Saturday, October 29, 2011

Occupy Wall Street and Super Committee

There are many charges against the movement of "Occupy Wall Street" and one of the major one is that the movement lacks a clear and executable agenda.

Due to the democratic nature the movement, it is inevitable that there have been many ideas floating about without a central core but it is indeed high time for ideas and organizations to congeal and make a clear, reasonable and executable demand.

As this nation is in a crucial juncture, it is disheartening to see that President Obama once again, sits on his hands, and let the so called congressional super committee to come up of a scheme to cut the deficit and put it for a vote in the congress; and if the plan failed to pass, an automatic drastic budgetary cut would be enforced.  How brilliant this idea is.  Since the result of failing to pass any plan the "Super Committee" might put forth is a large budget cut, the Republicans - who have been calling to starve the beast (government) for decades - have all the incentives not to pass any plan.

Since the ill conceived and all powerful "Super Committee" is to dictate the direction of the nation for a long time to come, it is vital for the "Occupy Wall Street" to demand to scrap such "Super Committee".  I call it "ill conceived" because it didn't demand an automatic tax increase on certain group (along side with some large budgetary cuts), therefore creating a balanced incentives for both leading political parties to reach an agreement.

Without that threat of automatic tax increases, it is a good bet that the consequence of any plan from such "Super Committee", or the failure to pass such plan, would only exacerbate the bottom 90% or 99% of the population, meanwhile protecting those on top, sitting on piles of gold and refusing to lift a finger to help the underprivileged and the nation they claim that they love, and the nation has done so much for them - deregulation and tax cuts after tax cuts and still more to come.

To replace such an ill-conceived super committee, the movement of Occupy Wall Street ought to demand a new committee, seating people from all economic spectrum, in proportion to the demographics, so as to come up with a plan to reduce deficit and correct the income inequality, and then put the plan to a national referendum, instead of a congressional horse trading.

President Obama, it's high time for you to lead and please lend your support to Occupy Wall Street.

Domesticity / 家居 / Häuslichkeit

Domesticity © Matthew Felix Sun

Note: Below is National Public Radio (NPR)'s summary of the Super Committee:
How Super Is The Deficit-Cutting Committee? Twelve lawmakers. More than $1 trillion to shave off the deficit. One Thanksgiving deadline. Can they do it?

The debt-ceiling deal struck this summer created a panel of six Republicans and six Democrats — dubbed the "supercommittee" — to find ways to reduce the deficit. If they can't, "sequestration" — a slew of automatic spending cuts — kicks in. While there are high hopes in Washington for the committee's success, skeptics have trouble seeing how the chosen lawmakers will navigate around the main sticking points: Democrats seem set on protecting Medicare and Medicaid and see increasing revenues as essential.  Republicans would prefer to lower taxes if anything and want to make cuts to the big entitlement programs.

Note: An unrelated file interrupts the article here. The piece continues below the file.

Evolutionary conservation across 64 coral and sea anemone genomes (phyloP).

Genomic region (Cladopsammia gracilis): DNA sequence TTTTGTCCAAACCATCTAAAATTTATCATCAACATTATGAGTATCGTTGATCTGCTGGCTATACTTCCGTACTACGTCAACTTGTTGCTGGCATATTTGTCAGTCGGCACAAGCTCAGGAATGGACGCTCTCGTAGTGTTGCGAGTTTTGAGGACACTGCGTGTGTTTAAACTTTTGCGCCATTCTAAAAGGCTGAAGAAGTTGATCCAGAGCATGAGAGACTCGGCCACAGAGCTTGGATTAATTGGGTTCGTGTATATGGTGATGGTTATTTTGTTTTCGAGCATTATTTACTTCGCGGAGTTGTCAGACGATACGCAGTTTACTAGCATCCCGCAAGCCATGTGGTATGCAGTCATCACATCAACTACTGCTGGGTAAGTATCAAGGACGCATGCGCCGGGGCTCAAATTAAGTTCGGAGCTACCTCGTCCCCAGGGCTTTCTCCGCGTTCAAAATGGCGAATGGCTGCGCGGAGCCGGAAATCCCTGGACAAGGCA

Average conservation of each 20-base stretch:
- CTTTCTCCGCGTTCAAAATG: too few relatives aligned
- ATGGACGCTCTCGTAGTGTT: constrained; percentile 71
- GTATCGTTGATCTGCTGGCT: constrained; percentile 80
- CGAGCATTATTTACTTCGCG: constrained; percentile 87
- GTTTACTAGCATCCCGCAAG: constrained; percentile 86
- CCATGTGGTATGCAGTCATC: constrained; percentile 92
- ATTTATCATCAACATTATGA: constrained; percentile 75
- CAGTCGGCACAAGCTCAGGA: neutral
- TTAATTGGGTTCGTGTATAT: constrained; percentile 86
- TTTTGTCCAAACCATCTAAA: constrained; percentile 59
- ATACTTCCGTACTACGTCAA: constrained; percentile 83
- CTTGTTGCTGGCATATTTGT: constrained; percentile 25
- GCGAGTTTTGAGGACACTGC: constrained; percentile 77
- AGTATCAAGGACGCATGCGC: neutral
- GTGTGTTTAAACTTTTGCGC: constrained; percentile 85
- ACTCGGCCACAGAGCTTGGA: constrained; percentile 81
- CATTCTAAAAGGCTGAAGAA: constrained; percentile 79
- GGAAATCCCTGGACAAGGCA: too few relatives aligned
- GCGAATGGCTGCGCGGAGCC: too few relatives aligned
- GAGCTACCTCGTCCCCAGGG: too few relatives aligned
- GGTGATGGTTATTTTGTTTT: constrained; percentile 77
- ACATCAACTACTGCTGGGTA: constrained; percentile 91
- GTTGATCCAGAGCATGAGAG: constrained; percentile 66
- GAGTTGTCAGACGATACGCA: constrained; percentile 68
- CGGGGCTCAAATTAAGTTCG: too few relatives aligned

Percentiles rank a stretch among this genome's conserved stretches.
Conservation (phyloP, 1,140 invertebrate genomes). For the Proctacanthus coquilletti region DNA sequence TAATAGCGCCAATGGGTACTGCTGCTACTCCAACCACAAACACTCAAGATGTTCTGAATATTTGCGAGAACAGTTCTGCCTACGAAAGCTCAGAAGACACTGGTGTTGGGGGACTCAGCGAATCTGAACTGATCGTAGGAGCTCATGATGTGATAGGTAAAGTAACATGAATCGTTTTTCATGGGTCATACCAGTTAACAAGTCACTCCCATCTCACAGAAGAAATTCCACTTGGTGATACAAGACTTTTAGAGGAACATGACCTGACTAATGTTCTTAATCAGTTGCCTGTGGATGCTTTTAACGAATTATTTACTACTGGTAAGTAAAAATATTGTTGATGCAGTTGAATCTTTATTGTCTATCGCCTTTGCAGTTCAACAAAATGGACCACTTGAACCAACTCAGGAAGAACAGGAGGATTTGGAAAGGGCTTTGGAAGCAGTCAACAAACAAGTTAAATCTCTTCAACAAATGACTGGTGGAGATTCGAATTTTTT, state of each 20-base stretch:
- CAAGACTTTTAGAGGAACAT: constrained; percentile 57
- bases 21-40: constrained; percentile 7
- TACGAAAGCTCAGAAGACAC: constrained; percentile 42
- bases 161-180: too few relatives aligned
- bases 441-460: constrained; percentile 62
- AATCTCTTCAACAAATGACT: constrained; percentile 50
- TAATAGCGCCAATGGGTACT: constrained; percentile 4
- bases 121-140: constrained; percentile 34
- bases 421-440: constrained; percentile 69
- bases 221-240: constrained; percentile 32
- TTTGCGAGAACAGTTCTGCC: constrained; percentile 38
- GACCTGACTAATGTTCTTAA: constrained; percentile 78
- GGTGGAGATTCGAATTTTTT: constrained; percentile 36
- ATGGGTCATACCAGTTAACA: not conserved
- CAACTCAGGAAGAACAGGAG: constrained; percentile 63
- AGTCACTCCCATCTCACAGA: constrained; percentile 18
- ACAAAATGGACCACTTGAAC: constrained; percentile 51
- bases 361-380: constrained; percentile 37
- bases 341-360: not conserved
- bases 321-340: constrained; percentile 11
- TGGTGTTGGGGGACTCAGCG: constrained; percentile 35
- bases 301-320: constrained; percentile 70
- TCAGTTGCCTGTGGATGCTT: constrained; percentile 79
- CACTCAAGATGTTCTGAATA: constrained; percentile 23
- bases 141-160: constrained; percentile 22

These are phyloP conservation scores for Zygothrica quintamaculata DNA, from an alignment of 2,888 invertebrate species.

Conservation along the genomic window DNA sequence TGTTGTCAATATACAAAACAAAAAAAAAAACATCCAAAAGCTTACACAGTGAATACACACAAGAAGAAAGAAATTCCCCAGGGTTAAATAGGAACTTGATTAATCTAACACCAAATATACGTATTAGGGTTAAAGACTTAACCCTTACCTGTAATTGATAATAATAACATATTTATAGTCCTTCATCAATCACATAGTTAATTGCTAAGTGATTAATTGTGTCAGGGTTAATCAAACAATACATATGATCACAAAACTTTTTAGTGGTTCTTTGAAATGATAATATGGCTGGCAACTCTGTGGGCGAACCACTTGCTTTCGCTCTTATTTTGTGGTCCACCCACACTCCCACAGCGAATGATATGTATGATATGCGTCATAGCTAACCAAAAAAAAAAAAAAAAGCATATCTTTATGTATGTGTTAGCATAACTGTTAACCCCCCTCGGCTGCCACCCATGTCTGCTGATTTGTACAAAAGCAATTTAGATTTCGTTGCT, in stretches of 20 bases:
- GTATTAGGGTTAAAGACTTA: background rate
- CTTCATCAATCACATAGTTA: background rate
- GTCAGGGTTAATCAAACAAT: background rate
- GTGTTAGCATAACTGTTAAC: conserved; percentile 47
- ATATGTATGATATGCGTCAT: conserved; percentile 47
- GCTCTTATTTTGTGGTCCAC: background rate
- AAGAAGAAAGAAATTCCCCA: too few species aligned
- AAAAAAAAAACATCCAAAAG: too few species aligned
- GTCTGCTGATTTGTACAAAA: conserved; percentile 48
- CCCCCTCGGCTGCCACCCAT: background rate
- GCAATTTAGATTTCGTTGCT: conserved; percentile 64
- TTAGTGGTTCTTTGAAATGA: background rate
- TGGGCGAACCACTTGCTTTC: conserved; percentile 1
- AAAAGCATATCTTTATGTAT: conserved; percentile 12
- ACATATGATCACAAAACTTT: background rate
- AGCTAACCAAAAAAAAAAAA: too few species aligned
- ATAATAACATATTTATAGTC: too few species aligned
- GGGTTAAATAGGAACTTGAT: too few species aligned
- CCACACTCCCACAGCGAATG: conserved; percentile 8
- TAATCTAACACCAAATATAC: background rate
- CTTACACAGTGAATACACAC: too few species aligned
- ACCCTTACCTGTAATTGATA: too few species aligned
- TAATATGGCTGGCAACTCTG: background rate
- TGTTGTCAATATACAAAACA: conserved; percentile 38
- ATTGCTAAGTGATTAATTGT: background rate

Sunday, October 16, 2011

Occupying Wall Street and Tiananmen Square

The movement of "Occupying Wall Street" reminded me a lot of the Tiananmen Square in Beijing in 1989.

There were many similarities and differences.  Since I was in college then, and participated the sit-in for about 24 hours in late May that year, I have personal memory to abet my analysis below.

First, let's see the still developing and forming movement of the "Occupying Wall Street".  According to, the de facto online resource for the ongoing protests happening on Wall Street,
Occupy Wall Street is a horizontally organized resistance movement employing the revolutionary Arab Spring tactic to restore democracy in America. We use a tool known as a "people's assembly" to facilitate collective decision making in an open, participatory and non-binding manner. We call ours the NYC General Assembly and we welcome people from all colors, genders and beliefs to attend our daily assemblies. 
It is fair to say, that the economic woes, amongst the young people in particular, were the immediate triggers behind the "Arab Spring" and "Occupying Wall Street" (OWS), either one blame this condition on ruthless despots in Mideast, or greedy bankers sucking blood on the nation and the middle class and the poor in the US, aided by political structures to maintain the status quo profitable for a handful few - perhaps not just the top 1%, as argued by economist Paul Krugman.

The current unemployment rate is really high and it is much higher amongst the young people.  The unemployed, in general, are not to be blamed for their conditions.  It was the greedy Wall Street bankers, recklessly drove the nation and the world to the brink of collapse, aided again and again by the political establishments from both parties and bailed out by the government who labeled them "too big to [allow] fail".

In 1989, when Chinese students hit the streets and occupied Tiananmen Square in Beijing, they were motivated by both a demand for better economic future for themselves, and an open, democratic system which would reverse the economic foe they were facing upon graduation.  Since late 1980s, the income amongst intellectuals in China was seriously behind labors and the resentments amongst college students were extremely high, since they were confronted with the reality that their salaries would be much lower than their allowances their parents gave them while in colleges.  Just like here, it was the political structure created such unstable and unacceptable situation for people, therefore the youths rebelled.

Thus the similarity.

There is a major difference.  In 1989, the student movement had a clear leadership circle, who made many concrete demands which could be implemented, amongst the general calls for democracy, while OWS seems somewhat headless and made no concrete demands.